An update to generally accepted accounting principles (GAAP) for US companies is turning out to have particularly large consequences in parts of the tech industry, which is having to overhaul the way it reports revenues and costs.
As companies announce their second-quarter earnings in the coming days, analysts will be watching closely for clues as to how their financials will be affected by the far-reaching change, which public companies must adopt by the beginning of next year.
“There’s a real risk that Wall Street analysts will misunderstand the numbers as they’re being restated,” said Tien Tzuo, chief executive of Zuora, which makes software for companies that have subscription businesses.
A handful of companies have already switched to the new standard, including Alphabet and Workday, and accountants say many others are scrambling to understand how the changes will affect their top and bottom lines.
In some cases, a change in the timing of when costs are recognised will lead to higher profits under GAAP accounting, though other companies will see no change at all.
One of the more dramatic impacts will affect car-booking services such as Uber, a private company whose GAAP revenue drops by more than half when it adopts the new standard, which it plans to do this year.
Uber’s first-quarter revenue this year was $3.4bn under old GAAP accounting, but it says that under the new rules its revenue would have been just $1.5bn for the same period. Uber has already started sharing the lower figure with investors.
Under the old standard, car-booking services such as Uber and Lyft counted their commissions from regular rides, plus the entire fare of carpool rides, as revenue. Under the new standard, only the commissions from both regular and carpool rides will count as revenue.
The shift is due to changes to the “principal versus agent” rules that determine when a company is acting as a principal and when it is acting as an agent. The car-booking services were previously considered the “principal” for carpooled rides. As private companies, they must adopt the new standard by the beginning of 2019, although Uber has moved to do so much earlier.
The new standard, known as Revenue from Contracts with Customers, is designed to narrow the distance between US GAAP rules and International Financial Reporting Standards (IFRS).
“We are going from a lot of . . . rules that are principles based, to more judgment, more estimates, as well as a lot of disclosure requirements,” says Eloise Wagner, partner at Ernst & Young. “It is a big change.”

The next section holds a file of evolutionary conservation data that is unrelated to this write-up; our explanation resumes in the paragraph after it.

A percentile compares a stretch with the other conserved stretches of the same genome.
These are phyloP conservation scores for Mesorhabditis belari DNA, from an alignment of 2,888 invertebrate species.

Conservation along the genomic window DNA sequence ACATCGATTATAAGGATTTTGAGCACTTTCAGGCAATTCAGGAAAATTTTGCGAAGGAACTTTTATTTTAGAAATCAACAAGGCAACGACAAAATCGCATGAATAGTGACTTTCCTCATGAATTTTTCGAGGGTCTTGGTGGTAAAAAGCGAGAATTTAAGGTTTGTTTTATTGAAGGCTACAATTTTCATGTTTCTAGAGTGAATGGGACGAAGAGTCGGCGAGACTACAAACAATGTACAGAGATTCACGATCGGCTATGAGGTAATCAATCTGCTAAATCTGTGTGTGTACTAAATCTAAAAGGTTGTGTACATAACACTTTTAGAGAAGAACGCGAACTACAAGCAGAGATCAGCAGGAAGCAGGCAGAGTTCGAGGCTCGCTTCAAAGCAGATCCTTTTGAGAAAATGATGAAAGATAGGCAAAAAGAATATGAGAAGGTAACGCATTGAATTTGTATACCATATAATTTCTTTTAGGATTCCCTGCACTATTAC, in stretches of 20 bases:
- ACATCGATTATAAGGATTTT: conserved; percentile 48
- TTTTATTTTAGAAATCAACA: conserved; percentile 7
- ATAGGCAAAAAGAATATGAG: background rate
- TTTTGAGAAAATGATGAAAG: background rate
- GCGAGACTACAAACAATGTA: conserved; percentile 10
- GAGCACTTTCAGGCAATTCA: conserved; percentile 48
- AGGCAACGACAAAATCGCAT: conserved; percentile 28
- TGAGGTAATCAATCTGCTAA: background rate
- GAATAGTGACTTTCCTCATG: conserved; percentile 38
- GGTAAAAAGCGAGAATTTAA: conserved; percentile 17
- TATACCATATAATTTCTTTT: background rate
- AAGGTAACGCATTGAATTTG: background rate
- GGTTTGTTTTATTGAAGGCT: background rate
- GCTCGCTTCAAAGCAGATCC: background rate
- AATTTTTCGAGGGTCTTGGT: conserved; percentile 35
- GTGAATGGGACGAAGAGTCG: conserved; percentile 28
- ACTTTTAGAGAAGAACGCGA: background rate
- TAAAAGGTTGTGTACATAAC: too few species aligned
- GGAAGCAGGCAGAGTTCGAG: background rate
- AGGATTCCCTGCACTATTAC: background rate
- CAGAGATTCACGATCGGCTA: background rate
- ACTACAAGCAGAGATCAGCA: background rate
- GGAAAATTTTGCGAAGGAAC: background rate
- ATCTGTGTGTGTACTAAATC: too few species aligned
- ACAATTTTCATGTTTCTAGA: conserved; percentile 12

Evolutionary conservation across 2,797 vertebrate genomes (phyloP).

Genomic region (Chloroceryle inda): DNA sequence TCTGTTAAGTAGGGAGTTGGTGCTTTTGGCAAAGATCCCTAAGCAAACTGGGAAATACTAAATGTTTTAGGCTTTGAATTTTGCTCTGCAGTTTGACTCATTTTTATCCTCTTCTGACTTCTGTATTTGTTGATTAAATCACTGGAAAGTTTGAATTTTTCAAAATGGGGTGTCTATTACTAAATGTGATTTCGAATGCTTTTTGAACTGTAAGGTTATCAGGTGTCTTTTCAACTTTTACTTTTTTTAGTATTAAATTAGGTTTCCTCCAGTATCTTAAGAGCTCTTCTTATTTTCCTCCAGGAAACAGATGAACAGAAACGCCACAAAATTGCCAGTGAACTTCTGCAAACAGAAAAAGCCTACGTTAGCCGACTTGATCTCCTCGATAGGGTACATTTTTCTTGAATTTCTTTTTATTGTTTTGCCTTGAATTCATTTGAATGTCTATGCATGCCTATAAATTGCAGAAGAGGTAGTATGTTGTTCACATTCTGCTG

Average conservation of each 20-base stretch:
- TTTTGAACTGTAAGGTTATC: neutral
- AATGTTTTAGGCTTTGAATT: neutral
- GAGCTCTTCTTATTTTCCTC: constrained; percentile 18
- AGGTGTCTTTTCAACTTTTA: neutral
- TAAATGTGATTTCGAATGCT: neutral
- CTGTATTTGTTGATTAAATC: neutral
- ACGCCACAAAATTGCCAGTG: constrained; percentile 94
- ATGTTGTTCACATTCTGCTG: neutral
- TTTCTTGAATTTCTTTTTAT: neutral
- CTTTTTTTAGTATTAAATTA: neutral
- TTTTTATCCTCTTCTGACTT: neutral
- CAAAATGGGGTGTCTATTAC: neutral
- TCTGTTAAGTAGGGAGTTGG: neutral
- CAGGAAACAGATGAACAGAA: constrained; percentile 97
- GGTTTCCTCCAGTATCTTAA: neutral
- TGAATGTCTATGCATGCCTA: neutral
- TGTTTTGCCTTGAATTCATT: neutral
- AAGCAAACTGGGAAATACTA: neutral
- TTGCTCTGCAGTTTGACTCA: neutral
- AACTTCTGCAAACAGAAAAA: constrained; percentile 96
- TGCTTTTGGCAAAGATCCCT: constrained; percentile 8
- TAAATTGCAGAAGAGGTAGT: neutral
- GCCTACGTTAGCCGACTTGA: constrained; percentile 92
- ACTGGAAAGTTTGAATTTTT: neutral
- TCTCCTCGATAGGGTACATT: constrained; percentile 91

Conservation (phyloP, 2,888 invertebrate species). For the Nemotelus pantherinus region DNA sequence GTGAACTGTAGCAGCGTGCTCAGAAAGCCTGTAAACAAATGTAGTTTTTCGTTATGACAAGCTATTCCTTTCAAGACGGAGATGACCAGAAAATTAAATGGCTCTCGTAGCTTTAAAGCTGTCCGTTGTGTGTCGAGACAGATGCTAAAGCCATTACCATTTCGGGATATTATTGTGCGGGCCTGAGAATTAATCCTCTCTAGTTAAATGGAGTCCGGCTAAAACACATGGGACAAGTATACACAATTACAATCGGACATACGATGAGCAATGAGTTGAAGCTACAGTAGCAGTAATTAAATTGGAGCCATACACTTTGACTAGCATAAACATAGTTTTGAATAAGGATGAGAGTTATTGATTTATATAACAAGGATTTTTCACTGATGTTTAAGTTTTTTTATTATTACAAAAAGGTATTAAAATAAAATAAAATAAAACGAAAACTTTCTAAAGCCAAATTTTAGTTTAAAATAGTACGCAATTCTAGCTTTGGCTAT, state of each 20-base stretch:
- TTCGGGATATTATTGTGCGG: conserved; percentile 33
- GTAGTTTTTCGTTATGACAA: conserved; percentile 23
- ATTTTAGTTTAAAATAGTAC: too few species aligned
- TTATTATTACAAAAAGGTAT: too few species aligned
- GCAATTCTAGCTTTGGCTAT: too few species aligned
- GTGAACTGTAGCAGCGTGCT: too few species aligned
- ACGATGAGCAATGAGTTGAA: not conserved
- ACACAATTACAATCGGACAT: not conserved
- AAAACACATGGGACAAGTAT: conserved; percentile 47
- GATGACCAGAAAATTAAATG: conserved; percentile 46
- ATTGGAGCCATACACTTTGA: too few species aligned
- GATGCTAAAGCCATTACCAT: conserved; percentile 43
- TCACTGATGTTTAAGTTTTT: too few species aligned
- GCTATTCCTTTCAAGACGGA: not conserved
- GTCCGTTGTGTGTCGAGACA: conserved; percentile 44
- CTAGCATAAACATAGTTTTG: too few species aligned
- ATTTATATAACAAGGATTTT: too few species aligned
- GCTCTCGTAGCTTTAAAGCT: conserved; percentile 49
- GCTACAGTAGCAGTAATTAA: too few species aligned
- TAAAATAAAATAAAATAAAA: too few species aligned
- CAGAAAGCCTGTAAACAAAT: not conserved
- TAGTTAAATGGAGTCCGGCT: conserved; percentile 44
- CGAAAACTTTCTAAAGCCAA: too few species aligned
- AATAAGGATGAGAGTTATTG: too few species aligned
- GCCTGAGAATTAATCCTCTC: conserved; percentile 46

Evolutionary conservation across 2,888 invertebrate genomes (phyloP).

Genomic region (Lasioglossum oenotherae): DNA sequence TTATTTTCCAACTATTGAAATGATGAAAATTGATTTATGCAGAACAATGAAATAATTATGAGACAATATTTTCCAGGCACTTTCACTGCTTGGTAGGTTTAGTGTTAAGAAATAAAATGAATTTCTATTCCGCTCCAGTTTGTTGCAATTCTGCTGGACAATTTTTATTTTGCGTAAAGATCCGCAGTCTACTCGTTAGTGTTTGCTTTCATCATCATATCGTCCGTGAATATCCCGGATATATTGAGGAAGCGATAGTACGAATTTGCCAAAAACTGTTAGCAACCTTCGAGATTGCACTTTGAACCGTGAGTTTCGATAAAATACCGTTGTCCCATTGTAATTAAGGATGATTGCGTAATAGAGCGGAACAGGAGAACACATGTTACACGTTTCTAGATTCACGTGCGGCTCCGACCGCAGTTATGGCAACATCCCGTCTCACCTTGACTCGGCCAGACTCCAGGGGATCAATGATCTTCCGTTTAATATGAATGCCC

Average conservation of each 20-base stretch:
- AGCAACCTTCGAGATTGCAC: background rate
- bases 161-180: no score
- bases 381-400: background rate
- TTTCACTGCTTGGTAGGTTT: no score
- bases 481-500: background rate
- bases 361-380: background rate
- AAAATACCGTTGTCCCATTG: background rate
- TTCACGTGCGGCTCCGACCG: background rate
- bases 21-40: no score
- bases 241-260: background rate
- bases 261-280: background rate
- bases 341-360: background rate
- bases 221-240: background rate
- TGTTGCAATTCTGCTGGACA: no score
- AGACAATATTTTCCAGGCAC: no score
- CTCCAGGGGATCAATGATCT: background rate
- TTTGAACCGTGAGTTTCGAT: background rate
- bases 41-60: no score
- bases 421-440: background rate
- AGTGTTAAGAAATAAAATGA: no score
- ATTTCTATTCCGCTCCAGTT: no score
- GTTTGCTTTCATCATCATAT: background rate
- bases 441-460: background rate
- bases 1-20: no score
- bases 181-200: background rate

The software industry is set to be one of the most deeply affected. Operating under highly specific industry rules for when revenue can be recognised, and with many companies in the midst of a transition from upfront licence sales to a software subscription model, the move to an entirely new accounting regime will force complex changes.
The precise effects will depend on the fine print of each company’s contracts, Mr Tzuo said, many of them developed with older accounting rules in mind.
Under so-called “ramp” deals, for instance, customers pay more in the later years of a contract. But under the new rules, the revenue recognition will have to be spread evenly over the period, resulting in more sales being reported earlier. And companies that sell both hardware and software — often accounting for each element separately — will have to treat them as a single sale if they are judged to be part of a single IT system.
Microsoft has said the impact on its revenue will be material, as sales of Windows 10 licences, which are currently treated as a rateable licence fee spread over a number of years, are all recognised upfront.
Cloud software companies, meanwhile, could benefit by deferring more of their costs until future years.
With marketing and sales costs amounting to more than half of total revenues for some software-as-a-service (SaaS) companies, the impact on high-growth companies in particular could be significant, said Mr Tzuo. Salesforce, the biggest SaaS company, has said that it will delay the recognition of more of its sales commissions, something that will improve its reported profitability.
Even when the absolute numbers are not large, the impact may still be significant. Most SaaS companies operate at a loss or with very marginal profitability, making any boost to their bottom lines noteworthy.
Workday, the first SaaS company to adopt the new accounting rules earlier this year, said the change had lifted its pro-forma operating profit margin to 3.3 per cent in the latest financial year, compared with the 1.9 per cent it would have reported under the old rules.
Meanwhile, analysts and investors will have to be on the look out for idiosyncratic effects — and to make sure they do not mistake higher reported revenues for a real change in the underlying business.
Amazon has said that the new standard means that it will recognise revenue sooner when it sells electronic devices such as Kindles via non-Amazon stores, and will also recognise revenue sooner from the unused portion of gift cards.
Get alerts on Accountancy when a new story is published